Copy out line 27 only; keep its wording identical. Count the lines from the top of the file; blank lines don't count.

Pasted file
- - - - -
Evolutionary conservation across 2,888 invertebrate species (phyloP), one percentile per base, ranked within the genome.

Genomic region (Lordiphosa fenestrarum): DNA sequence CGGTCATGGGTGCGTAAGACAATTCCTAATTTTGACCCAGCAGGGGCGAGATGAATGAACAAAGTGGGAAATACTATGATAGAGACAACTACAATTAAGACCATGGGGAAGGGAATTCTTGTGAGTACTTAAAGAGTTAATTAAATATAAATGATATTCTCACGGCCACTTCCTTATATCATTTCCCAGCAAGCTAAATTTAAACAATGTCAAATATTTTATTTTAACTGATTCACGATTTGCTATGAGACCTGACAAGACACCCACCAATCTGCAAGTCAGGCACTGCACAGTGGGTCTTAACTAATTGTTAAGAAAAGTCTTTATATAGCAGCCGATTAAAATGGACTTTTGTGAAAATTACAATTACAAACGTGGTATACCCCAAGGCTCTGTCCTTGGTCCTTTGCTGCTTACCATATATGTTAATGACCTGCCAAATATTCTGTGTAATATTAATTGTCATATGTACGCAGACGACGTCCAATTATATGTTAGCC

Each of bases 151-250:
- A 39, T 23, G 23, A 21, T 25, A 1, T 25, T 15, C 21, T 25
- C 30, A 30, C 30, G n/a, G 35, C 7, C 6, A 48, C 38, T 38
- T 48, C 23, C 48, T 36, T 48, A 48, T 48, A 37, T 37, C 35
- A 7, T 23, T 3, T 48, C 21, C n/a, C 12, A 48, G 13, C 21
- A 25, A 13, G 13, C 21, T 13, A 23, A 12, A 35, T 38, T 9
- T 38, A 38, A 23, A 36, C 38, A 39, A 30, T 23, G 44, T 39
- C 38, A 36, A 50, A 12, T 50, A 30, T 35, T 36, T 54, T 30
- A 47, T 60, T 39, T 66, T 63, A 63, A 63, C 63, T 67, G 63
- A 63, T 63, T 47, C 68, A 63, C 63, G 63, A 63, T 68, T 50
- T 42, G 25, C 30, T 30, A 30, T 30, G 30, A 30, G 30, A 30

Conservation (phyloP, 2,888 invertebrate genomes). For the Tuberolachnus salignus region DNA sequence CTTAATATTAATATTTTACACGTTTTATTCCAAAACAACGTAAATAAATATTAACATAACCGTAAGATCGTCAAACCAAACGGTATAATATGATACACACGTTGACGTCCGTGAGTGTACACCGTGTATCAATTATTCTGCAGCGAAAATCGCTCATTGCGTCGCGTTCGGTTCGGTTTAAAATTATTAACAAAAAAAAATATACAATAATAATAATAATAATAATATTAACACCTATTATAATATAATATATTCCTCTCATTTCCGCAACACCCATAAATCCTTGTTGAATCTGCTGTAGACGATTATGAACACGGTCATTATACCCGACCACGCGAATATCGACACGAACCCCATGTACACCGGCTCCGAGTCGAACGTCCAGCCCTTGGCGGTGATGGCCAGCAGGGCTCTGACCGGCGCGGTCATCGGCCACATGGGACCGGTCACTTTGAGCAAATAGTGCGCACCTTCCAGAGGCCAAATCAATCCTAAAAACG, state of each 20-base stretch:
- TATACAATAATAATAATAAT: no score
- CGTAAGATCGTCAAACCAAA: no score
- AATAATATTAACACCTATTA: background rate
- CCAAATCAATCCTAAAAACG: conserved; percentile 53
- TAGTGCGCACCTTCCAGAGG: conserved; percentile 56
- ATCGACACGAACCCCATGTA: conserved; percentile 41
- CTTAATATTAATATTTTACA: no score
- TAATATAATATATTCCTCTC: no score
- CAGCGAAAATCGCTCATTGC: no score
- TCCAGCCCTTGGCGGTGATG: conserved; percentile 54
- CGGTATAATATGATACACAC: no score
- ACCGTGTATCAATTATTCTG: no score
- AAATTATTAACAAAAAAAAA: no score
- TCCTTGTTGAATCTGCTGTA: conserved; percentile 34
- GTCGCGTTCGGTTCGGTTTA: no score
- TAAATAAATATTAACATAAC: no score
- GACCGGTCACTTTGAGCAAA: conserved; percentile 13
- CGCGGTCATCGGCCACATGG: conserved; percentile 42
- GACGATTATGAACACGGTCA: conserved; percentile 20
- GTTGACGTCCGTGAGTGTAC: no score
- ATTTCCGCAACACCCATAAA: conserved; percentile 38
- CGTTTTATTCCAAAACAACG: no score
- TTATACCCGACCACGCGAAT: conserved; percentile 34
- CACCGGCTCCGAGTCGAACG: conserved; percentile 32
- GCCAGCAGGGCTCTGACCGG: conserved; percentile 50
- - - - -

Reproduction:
- AAATTATTAACAAAAAAAAA: no score